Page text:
A Must Have App to Keep You Connected- Remind101

Remind101 App

Remind101 App

During one of my countless hours spent exploring #edtech on Pinterest this summer, I came across an app that has found a spot on my “must-have” list. This app is called Remind101 and it is a means of communicating to parents and students via texts or e-mails- for free!

So what makes this app so special you might wonder. Well the beauty of Remind101 is that you can stay in touch with parents without giving out your personal phone number or e-mail. Your number is never revealed to your parents and/or students, and their number also remains anonymous to you.  I also like that once I send out a message, they are not able to reply to it (if they try they get a bounce back message reminding them of this).

Remind101 is super easy to set-up and should take no longer then 2 minutes. You can set up your class on their site http://www.remind101.com and share your newly generated Remind101 number with your parents in a jiffy! (Personally, I just use their app for everything).

Best of all, you can schedule your messages to go out at a later time. If you are anything like me, if you don’t do it when you think of it…. then your great thought is lost forever!

Here is a helpful video to help you get started (although it is so easy you won’t need it!):  http://vimeo.com/28086897

Also here is a Freebie! This is the document I sent home to my parents so that they could opt into my messages. Remind101 Doc Remind101 PDF

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Why Educators Turn to Whole Brain Teaching

ImagePhoto Credit (onthefenceadvocacy.com)

Anywhere between 40 and 50% of teachers will leave the classroom within their first five years (Riggs, Atlantic 2013). A turnover rate that is at least 4% higher than any other profession. While many theories purport to explain the cause behind this, one thing is for sure; teaching is a very challenging profession that demands a lot of its workforce, and offers in return very little respect and recognition.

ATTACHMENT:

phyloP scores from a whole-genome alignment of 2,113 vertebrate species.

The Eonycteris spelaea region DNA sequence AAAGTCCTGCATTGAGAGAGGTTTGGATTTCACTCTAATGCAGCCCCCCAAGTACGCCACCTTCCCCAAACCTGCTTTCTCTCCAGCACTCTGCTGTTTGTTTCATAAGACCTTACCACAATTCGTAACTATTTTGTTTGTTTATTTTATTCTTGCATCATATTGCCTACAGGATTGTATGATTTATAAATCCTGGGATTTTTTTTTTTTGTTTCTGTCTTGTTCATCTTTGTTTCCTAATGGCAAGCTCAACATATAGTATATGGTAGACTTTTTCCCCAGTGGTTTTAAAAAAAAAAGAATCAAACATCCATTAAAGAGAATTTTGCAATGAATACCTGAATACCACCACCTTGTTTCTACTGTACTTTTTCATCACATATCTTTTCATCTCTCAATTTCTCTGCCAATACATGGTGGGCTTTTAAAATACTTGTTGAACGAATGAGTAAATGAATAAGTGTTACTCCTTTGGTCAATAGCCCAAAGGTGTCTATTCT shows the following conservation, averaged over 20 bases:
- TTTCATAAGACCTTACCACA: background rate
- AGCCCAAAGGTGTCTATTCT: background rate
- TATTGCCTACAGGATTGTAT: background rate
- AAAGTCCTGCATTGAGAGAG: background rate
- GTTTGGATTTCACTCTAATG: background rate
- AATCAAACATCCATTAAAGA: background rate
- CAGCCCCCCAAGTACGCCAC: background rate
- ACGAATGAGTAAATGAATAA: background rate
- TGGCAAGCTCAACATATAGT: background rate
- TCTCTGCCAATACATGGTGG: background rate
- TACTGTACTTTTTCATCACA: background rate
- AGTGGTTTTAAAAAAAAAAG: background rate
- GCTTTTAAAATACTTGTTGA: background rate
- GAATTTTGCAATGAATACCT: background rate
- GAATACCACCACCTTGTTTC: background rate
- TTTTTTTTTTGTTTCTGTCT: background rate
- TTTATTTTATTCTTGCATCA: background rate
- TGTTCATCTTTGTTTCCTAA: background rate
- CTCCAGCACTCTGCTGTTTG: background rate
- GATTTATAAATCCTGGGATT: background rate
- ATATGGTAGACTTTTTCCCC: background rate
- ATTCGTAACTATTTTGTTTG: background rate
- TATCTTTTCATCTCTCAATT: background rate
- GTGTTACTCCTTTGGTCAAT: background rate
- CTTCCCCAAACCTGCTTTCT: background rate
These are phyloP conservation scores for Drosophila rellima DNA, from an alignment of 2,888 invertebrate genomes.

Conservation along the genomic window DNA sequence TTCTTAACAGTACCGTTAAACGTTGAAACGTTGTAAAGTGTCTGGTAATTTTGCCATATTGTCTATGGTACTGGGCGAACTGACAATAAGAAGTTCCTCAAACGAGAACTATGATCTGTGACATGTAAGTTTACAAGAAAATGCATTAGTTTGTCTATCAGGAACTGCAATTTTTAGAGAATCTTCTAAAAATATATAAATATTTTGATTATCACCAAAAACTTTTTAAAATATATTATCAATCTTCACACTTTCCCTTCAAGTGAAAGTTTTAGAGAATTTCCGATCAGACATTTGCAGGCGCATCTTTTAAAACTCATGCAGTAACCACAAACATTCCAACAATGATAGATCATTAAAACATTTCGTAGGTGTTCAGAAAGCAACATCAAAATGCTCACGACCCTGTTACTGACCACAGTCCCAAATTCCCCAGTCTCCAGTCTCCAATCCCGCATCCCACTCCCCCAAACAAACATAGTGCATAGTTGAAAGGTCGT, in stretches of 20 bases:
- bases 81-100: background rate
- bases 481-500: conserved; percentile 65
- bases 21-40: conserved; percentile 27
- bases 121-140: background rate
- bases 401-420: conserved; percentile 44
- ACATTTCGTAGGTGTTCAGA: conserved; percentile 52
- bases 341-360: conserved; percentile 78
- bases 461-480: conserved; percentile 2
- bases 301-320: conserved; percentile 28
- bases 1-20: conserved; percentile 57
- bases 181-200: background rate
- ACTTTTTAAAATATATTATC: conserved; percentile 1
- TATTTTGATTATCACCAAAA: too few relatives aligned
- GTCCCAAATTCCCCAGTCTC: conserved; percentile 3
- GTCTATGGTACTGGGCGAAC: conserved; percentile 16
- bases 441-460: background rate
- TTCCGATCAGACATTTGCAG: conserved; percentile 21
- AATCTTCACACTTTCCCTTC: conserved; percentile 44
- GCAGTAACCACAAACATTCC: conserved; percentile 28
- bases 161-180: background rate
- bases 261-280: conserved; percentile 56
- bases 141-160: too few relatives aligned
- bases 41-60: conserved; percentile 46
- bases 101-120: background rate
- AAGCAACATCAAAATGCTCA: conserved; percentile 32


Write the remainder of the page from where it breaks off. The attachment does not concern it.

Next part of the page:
Those who survive understand that in order to make it in the classroom, there is one thing that can make or break you – Classroom Management. This is where Whole Brain Teaching (WBT) comes in and makes a huge difference. A teacher is only able to reach a student if their classroom environment is set up for success, and this success is achieved by a well structured classroom management system. Whole Brain Teaching is a highly effective system of classroom management, and it success is linked to its core principle that a classroom should provide children with exactly what they want – a place where they can laugh and play. (WBT), produces classrooms that are full of orderly fun. 

Students follow rules in WBT rooms because they are fun! They engage with classmates and teach each other because it’s exciting to them. The WBT classroom in essence becomes a big game for them to play and succeed in. So as an educator, doesn’t it seem to make a lot of sense to then join in on the fun? To me it did and I continue to have more success each day because of my choice to employ WBT strategies in my classroom.